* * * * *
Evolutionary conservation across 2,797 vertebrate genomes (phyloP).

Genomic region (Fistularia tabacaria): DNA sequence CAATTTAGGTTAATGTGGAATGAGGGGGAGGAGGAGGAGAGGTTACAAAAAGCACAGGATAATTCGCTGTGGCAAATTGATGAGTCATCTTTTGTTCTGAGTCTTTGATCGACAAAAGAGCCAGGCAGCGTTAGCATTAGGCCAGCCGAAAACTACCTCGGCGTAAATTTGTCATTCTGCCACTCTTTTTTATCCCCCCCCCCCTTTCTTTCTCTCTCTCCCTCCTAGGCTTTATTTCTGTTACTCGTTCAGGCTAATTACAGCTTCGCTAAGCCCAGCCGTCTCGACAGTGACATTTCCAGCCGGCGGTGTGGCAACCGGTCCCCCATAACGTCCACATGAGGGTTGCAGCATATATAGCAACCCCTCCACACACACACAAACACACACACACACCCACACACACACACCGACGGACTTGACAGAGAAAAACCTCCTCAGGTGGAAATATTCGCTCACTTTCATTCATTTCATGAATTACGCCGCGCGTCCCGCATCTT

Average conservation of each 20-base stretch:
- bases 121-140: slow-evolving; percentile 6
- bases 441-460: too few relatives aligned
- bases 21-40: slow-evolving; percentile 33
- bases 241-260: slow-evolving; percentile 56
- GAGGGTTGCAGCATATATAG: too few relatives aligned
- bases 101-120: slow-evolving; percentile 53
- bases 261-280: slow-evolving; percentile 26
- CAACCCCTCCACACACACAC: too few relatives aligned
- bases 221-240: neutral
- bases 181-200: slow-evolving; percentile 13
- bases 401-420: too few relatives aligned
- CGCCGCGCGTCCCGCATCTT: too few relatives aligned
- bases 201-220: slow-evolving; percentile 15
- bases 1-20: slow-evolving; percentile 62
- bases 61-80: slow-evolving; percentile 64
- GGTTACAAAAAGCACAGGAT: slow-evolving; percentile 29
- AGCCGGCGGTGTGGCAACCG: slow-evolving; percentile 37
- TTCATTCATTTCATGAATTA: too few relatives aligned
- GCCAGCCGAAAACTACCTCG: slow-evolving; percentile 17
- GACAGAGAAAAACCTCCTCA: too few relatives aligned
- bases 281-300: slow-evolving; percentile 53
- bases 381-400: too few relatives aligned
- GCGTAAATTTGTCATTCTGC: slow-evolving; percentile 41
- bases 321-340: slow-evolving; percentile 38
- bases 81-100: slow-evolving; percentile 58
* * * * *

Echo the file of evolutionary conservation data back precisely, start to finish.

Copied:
Evolutionary conservation across 2,797 vertebrate genomes (phyloP).

Genomic region (Fistularia tabacaria): DNA sequence CAATTTAGGTTAATGTGGAATGAGGGGGAGGAGGAGGAGAGGTTACAAAAAGCACAGGATAATTCGCTGTGGCAAATTGATGAGTCATCTTTTGTTCTGAGTCTTTGATCGACAAAAGAGCCAGGCAGCGTTAGCATTAGGCCAGCCGAAAACTACCTCGGCGTAAATTTGTCATTCTGCCACTCTTTTTTATCCCCCCCCCCCTTTCTTTCTCTCTCTCCCTCCTAGGCTTTATTTCTGTTACTCGTTCAGGCTAATTACAGCTTCGCTAAGCCCAGCCGTCTCGACAGTGACATTTCCAGCCGGCGGTGTGGCAACCGGTCCCCCATAACGTCCACATGAGGGTTGCAGCATATATAGCAACCCCTCCACACACACACAAACACACACACACACCCACACACACACACCGACGGACTTGACAGAGAAAAACCTCCTCAGGTGGAAATATTCGCTCACTTTCATTCATTTCATGAATTACGCCGCGCGTCCCGCATCTT

Average conservation of each 20-base stretch:
- bases 121-140: slow-evolving; percentile 6
- bases 441-460: too few relatives aligned
- bases 21-40: slow-evolving; percentile 33
- bases 241-260: slow-evolving; percentile 56
- GAGGGTTGCAGCATATATAG: too few relatives aligned
- bases 101-120: slow-evolving; percentile 53
- bases 261-280: slow-evolving; percentile 26
- CAACCCCTCCACACACACAC: too few relatives aligned
- bases 221-240: neutral
- bases 181-200: slow-evolving; percentile 13
- bases 401-420: too few relatives aligned
- CGCCGCGCGTCCCGCATCTT: too few relatives aligned
- bases 201-220: slow-evolving; percentile 15
- bases 1-20: slow-evolving; percentile 62
- bases 61-80: slow-evolving; percentile 64
- GGTTACAAAAAGCACAGGAT: slow-evolving; percentile 29
- AGCCGGCGGTGTGGCAACCG: slow-evolving; percentile 37
- TTCATTCATTTCATGAATTA: too few relatives aligned
- GCCAGCCGAAAACTACCTCG: slow-evolving; percentile 17
- GACAGAGAAAAACCTCCTCA: too few relatives aligned
- bases 281-300: slow-evolving; percentile 53
- bases 381-400: too few relatives aligned
- GCGTAAATTTGTCATTCTGC: slow-evolving; percentile 41
- bases 321-340: slow-evolving; percentile 38
- bases 81-100: slow-evolving; percentile 58